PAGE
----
Prime Minister Narendra Modi, for a change, was less than direct in his attack on the Congress when he said on Thursday that post-1947, the BJP was subjected to treatment far worse than what the Congress endured during British rule. “Even the Congress did not suffer during the British period as much as the BJP has suffered in the past 50-60 years since Independence,” he said at the bhoomi poojan for his party’s new office in Delhi. It could have been passed off as a generic remark but the Congress’ reaction to it revealed that it had hit home.
The party said the prime minister had denigrated the freedom struggle and belittled the sacrifice made by crores of Indians. Thus, he “must apologise to the nation”. The apology demand and the sense of outrage involved sought to highlight, in a twisted way, the Congress’ claim to the legacy of the freedom struggle. It’s ironic.
The Congress lost the claim as far back in the 1960s, post-Jawaharlal Nehru and when Indira Gandhi recast the party as an entity more geared towards political survival than anything nobler. The legacy of sacrifice for Independence was effectively buried in the period when the new Congress was taking shape around the culture of absolute loyalty to the leader and ideological opportunism.
Indeed, it is difficult for the party now to claim that it is the inheritor of the Nehruvian legacy either. Secularism and liberalism were the grand ideas that defined the legacy of Nehru. That the Congress of today would fail to launch a stout fightback when these superior human values are under severe attack from forces which thrive on being hateful reflects the pathetic state of the party. Trapped in its own hypocrisies and the politics of expedience on both ideals — secularism and liberalism, the Congress finds it difficult articulate a clear position.
A party rooted deep in true Nehruvian moorings should not find it difficult. The truth is Indira’s Congress was different from the Congress to which her father belonged. The former gave idealism a quiet burial gap to replace it with realpolitik.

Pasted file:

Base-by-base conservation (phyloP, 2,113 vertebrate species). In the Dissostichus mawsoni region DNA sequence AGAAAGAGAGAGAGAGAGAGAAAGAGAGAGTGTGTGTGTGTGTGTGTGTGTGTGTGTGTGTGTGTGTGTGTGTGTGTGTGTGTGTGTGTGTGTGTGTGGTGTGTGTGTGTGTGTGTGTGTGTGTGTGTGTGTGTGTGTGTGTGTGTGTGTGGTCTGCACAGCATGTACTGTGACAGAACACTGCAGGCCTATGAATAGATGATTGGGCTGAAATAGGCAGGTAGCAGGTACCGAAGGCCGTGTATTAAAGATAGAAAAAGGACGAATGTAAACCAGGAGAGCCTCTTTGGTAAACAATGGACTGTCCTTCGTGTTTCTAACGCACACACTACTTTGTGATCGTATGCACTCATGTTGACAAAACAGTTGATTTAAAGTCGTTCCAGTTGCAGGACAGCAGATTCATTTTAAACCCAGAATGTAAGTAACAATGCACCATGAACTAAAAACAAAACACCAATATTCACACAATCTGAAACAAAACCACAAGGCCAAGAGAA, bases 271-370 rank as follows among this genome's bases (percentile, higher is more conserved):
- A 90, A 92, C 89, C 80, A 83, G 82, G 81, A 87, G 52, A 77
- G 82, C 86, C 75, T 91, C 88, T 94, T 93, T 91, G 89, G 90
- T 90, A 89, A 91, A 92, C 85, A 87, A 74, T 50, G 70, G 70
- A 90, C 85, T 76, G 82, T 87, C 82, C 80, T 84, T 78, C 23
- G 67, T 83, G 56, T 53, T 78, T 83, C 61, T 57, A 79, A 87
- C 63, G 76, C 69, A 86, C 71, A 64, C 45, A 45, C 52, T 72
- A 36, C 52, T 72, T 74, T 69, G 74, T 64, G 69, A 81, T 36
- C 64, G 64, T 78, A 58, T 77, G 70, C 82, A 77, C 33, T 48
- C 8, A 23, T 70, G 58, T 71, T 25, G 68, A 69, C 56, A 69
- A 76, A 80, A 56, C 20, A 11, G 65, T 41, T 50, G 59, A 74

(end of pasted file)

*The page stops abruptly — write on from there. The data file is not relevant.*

At Thursday's address to party workers, Modi exhorted them to stay true to ideology. While the BJP’s core ideology is partly nebulous, partly indecipherable, on the whole it is understandable. It may not be to the liking of many in the ideologically-neutral space and higher human values may have limited respect here but its contours have started becoming clearer. Those of the Congress has become more and more unclear over time. If it wants to exhort its party workers to stay true to ideology, it won’t be able to tell them which ideology.
We have entered a phase where ideas matter more than ideology.
The latter is self-limiting; ideas address the ever changing dynamics on the ground better and allow political parties operational flexibility in a diverse country with diverse demands. Yet it is ideology that helps parties build their core support bases. The Congress’ emptiness in this regard shows clearly. It makes it a point to criticise Modi’s every statement, but fails to realise that it amounts to being churlish and that its criticism requires more intelligent ideological content.
Is there an effort from the party to find it? It does not appear so. We have yet to hear a well-articulated view from the leaders of the party on issues of secularism, liberalism, the economy or even on the recent issue of atrocities on Dalits by gau rakshaks. Leaders continue to speak in many voices — the remarks on Balochistan and Kashmir are examples. By cleverly pitting it against people on divisive issues, the BJP has managed to put the Congress in a bind.
Relentless criticism of Modi only reflects the helplessness of the Congress.
Perhaps it is time to introspect.